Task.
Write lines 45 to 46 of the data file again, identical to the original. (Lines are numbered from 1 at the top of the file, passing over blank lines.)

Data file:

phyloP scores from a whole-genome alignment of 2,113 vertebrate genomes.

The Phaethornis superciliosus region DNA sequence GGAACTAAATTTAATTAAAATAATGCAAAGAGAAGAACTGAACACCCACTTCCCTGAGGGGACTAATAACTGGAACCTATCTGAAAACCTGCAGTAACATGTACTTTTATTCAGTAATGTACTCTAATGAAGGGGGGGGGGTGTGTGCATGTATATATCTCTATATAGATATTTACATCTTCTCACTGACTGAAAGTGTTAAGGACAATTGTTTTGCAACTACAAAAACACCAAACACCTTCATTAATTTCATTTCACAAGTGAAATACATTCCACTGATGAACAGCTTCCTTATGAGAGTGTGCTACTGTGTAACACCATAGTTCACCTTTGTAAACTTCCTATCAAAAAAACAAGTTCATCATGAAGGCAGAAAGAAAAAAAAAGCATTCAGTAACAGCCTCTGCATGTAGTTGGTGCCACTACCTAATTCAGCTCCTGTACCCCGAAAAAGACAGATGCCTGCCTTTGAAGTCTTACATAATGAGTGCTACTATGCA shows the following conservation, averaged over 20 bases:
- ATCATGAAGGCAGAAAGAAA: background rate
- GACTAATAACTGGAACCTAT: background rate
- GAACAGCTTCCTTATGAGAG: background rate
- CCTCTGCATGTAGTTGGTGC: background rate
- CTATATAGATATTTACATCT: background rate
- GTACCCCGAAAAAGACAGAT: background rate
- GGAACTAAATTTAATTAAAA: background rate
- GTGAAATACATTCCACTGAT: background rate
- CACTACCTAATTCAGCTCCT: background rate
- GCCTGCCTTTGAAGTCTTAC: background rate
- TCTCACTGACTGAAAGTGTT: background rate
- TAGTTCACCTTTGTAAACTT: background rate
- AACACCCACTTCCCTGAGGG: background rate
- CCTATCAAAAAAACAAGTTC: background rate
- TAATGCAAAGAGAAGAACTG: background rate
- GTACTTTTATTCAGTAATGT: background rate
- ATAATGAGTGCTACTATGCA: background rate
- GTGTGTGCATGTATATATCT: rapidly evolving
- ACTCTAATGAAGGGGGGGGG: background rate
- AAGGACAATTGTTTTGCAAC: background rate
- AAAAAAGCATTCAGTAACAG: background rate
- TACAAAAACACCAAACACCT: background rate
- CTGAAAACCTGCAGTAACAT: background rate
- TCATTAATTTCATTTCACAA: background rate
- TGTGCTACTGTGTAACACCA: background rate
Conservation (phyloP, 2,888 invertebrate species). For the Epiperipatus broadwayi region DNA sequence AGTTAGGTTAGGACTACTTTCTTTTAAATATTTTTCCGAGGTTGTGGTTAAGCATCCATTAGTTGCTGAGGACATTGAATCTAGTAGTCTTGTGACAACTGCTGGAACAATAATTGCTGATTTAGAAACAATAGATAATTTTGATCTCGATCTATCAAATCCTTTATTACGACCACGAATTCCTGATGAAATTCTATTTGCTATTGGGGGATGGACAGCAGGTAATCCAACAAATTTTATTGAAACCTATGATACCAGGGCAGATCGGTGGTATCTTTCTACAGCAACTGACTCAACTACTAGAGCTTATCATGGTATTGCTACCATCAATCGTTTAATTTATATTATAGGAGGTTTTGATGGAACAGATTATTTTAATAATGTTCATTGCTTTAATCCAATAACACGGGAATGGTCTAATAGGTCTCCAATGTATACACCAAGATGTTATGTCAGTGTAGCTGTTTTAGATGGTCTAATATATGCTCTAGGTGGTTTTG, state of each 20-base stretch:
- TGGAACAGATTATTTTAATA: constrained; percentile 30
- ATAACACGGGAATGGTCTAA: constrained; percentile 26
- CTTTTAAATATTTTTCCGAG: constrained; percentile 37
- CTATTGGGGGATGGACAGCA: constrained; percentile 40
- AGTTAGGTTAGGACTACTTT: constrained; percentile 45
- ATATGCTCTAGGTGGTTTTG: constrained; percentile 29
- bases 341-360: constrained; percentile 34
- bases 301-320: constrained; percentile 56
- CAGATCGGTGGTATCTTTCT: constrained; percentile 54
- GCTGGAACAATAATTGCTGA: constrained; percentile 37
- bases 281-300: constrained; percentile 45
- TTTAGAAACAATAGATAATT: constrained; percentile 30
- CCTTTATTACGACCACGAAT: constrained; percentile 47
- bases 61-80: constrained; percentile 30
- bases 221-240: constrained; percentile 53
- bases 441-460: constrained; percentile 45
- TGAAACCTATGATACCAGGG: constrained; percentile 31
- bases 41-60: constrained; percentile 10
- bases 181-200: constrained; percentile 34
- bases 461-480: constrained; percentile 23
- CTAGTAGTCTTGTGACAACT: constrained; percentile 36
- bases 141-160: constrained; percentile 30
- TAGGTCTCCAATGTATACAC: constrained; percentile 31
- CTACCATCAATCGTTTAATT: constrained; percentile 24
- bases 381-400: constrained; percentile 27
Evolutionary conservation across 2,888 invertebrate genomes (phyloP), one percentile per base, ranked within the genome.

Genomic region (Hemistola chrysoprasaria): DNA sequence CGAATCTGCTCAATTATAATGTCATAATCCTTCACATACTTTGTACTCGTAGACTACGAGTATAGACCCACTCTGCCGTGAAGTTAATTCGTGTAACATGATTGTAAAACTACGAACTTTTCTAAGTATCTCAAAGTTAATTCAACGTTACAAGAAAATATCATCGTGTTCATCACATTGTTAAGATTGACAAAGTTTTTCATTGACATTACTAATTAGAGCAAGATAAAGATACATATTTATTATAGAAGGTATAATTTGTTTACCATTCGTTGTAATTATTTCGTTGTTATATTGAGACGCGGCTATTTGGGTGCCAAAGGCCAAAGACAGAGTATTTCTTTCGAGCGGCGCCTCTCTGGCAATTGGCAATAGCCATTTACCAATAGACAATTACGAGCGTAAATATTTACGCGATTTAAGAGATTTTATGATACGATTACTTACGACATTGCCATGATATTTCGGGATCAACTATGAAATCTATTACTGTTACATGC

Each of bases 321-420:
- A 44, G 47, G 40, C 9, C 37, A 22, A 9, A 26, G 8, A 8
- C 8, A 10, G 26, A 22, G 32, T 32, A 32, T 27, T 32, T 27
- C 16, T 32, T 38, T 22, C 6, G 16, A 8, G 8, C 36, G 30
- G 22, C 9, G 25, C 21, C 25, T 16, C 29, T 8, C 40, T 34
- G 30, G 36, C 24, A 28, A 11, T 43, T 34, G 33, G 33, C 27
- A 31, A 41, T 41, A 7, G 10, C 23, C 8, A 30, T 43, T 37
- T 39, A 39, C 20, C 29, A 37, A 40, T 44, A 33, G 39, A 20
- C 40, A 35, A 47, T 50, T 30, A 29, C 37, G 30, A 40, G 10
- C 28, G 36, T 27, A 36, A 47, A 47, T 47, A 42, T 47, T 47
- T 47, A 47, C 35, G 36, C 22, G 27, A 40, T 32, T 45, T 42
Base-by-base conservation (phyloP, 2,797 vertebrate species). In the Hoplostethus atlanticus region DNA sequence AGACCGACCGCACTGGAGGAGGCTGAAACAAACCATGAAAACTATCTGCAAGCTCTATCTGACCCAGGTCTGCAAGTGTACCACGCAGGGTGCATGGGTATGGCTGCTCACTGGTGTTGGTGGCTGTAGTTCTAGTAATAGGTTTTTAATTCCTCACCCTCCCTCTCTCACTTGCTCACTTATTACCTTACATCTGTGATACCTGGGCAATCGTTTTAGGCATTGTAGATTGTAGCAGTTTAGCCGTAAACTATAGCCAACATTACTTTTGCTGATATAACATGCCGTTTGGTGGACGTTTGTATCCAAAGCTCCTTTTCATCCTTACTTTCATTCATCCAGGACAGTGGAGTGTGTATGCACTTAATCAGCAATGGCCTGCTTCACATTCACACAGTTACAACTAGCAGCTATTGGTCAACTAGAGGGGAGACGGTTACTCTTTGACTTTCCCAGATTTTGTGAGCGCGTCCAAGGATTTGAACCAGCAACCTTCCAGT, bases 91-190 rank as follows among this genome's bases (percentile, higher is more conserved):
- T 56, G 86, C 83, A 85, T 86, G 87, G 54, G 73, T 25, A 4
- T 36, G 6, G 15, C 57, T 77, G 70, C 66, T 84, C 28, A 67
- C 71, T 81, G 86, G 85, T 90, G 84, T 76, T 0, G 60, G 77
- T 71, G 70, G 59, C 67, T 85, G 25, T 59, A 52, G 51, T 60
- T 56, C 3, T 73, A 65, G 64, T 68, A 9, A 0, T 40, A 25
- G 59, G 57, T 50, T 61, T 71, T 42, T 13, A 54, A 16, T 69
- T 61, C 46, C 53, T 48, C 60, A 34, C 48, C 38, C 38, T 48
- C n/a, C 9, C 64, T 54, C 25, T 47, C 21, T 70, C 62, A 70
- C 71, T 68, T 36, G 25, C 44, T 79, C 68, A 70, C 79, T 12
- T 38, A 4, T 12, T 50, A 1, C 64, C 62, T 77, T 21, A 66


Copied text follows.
- TGAAACCTATGATACCAGGG: constrained; percentile 31
- bases 41-60: constrained; percentile 10